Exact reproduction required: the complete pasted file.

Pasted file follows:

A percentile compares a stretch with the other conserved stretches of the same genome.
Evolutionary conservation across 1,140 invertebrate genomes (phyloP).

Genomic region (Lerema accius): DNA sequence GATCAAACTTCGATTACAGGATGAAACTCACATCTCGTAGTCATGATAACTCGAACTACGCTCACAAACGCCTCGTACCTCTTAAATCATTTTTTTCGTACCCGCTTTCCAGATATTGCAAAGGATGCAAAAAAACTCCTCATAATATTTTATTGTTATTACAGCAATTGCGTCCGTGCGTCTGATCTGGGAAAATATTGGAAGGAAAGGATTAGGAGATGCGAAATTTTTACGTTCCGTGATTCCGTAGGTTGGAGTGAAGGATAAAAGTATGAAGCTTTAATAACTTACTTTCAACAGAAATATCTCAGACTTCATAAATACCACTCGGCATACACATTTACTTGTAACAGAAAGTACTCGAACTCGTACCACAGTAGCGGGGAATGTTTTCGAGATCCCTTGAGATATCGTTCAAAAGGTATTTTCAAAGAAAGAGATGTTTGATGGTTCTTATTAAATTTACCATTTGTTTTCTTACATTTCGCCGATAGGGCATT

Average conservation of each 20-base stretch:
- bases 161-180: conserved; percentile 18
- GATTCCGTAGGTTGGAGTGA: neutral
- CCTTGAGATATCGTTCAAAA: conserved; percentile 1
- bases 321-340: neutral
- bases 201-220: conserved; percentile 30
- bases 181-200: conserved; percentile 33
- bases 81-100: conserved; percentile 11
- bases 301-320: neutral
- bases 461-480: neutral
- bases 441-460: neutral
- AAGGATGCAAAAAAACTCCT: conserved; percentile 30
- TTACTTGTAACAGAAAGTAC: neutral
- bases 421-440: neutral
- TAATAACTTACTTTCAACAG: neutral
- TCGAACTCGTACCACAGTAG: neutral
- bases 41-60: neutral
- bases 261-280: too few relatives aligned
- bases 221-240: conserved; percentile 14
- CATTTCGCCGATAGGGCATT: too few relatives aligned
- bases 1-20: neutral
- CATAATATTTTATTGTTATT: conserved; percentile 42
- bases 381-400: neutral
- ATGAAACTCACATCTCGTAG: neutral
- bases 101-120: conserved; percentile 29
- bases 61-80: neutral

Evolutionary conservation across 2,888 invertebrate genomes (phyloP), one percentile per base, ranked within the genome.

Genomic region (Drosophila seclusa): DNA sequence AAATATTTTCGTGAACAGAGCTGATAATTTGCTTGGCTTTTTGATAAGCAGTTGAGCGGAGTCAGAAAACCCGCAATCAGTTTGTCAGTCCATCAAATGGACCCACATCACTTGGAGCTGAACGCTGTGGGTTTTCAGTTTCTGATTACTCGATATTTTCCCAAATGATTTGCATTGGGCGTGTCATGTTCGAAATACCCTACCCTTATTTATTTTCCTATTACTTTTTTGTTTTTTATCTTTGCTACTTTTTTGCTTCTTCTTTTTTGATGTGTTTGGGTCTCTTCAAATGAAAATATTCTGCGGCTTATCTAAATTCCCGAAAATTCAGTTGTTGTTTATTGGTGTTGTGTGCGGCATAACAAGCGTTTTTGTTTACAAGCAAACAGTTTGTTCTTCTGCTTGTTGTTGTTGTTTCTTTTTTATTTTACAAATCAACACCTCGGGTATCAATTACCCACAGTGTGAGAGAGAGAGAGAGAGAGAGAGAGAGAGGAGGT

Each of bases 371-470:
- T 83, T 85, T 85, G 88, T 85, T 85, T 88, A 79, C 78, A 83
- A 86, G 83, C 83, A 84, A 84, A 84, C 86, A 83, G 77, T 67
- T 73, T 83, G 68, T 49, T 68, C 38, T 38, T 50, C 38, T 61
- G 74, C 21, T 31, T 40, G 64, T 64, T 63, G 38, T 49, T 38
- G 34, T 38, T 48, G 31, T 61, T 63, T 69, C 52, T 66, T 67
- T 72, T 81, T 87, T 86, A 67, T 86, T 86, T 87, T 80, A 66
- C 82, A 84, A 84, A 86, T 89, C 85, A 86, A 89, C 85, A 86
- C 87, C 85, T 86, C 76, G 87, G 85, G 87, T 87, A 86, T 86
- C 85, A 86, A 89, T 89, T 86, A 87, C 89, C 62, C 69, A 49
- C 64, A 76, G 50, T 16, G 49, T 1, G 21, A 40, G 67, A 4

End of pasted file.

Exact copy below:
A percentile compares a stretch with the other conserved stretches of the same genome.
Evolutionary conservation across 1,140 invertebrate genomes (phyloP).

Genomic region (Lerema accius): DNA sequence GATCAAACTTCGATTACAGGATGAAACTCACATCTCGTAGTCATGATAACTCGAACTACGCTCACAAACGCCTCGTACCTCTTAAATCATTTTTTTCGTACCCGCTTTCCAGATATTGCAAAGGATGCAAAAAAACTCCTCATAATATTTTATTGTTATTACAGCAATTGCGTCCGTGCGTCTGATCTGGGAAAATATTGGAAGGAAAGGATTAGGAGATGCGAAATTTTTACGTTCCGTGATTCCGTAGGTTGGAGTGAAGGATAAAAGTATGAAGCTTTAATAACTTACTTTCAACAGAAATATCTCAGACTTCATAAATACCACTCGGCATACACATTTACTTGTAACAGAAAGTACTCGAACTCGTACCACAGTAGCGGGGAATGTTTTCGAGATCCCTTGAGATATCGTTCAAAAGGTATTTTCAAAGAAAGAGATGTTTGATGGTTCTTATTAAATTTACCATTTGTTTTCTTACATTTCGCCGATAGGGCATT

Average conservation of each 20-base stretch:
- bases 161-180: conserved; percentile 18
- GATTCCGTAGGTTGGAGTGA: neutral
- CCTTGAGATATCGTTCAAAA: conserved; percentile 1
- bases 321-340: neutral
- bases 201-220: conserved; percentile 30
- bases 181-200: conserved; percentile 33
- bases 81-100: conserved; percentile 11
- bases 301-320: neutral
- bases 461-480: neutral
- bases 441-460: neutral
- AAGGATGCAAAAAAACTCCT: conserved; percentile 30
- TTACTTGTAACAGAAAGTAC: neutral
- bases 421-440: neutral
- TAATAACTTACTTTCAACAG: neutral
- TCGAACTCGTACCACAGTAG: neutral
- bases 41-60: neutral
- bases 261-280: too few relatives aligned
- bases 221-240: conserved; percentile 14
- CATTTCGCCGATAGGGCATT: too few relatives aligned
- bases 1-20: neutral
- CATAATATTTTATTGTTATT: conserved; percentile 42
- bases 381-400: neutral
- ATGAAACTCACATCTCGTAG: neutral
- bases 101-120: conserved; percentile 29
- bases 61-80: neutral

Evolutionary conservation across 2,888 invertebrate genomes (phyloP), one percentile per base, ranked within the genome.

Genomic region (Drosophila seclusa): DNA sequence AAATATTTTCGTGAACAGAGCTGATAATTTGCTTGGCTTTTTGATAAGCAGTTGAGCGGAGTCAGAAAACCCGCAATCAGTTTGTCAGTCCATCAAATGGACCCACATCACTTGGAGCTGAACGCTGTGGGTTTTCAGTTTCTGATTACTCGATATTTTCCCAAATGATTTGCATTGGGCGTGTCATGTTCGAAATACCCTACCCTTATTTATTTTCCTATTACTTTTTTGTTTTTTATCTTTGCTACTTTTTTGCTTCTTCTTTTTTGATGTGTTTGGGTCTCTTCAAATGAAAATATTCTGCGGCTTATCTAAATTCCCGAAAATTCAGTTGTTGTTTATTGGTGTTGTGTGCGGCATAACAAGCGTTTTTGTTTACAAGCAAACAGTTTGTTCTTCTGCTTGTTGTTGTTGTTTCTTTTTTATTTTACAAATCAACACCTCGGGTATCAATTACCCACAGTGTGAGAGAGAGAGAGAGAGAGAGAGAGAGAGGAGGT

Each of bases 371-470:
- T 83, T 85, T 85, G 88, T 85, T 85, T 88, A 79, C 78, A 83
- A 86, G 83, C 83, A 84, A 84, A 84, C 86, A 83, G 77, T 67
- T 73, T 83, G 68, T 49, T 68, C 38, T 38, T 50, C 38, T 61
- G 74, C 21, T 31, T 40, G 64, T 64, T 63, G 38, T 49, T 38
- G 34, T 38, T 48, G 31, T 61, T 63, T 69, C 52, T 66, T 67
- T 72, T 81, T 87, T 86, A 67, T 86, T 86, T 87, T 80, A 66
- C 82, A 84, A 84, A 86, T 89, C 85, A 86, A 89, C 85, A 86
- C 87, C 85, T 86, C 76, G 87, G 85, G 87, T 87, A 86, T 86
- C 85, A 86, A 89, T 89, T 86, A 87, C 89, C 62, C 69, A 49
- C 64, A 76, G 50, T 16, G 49, T 1, G 21, A 40, G 67, A 4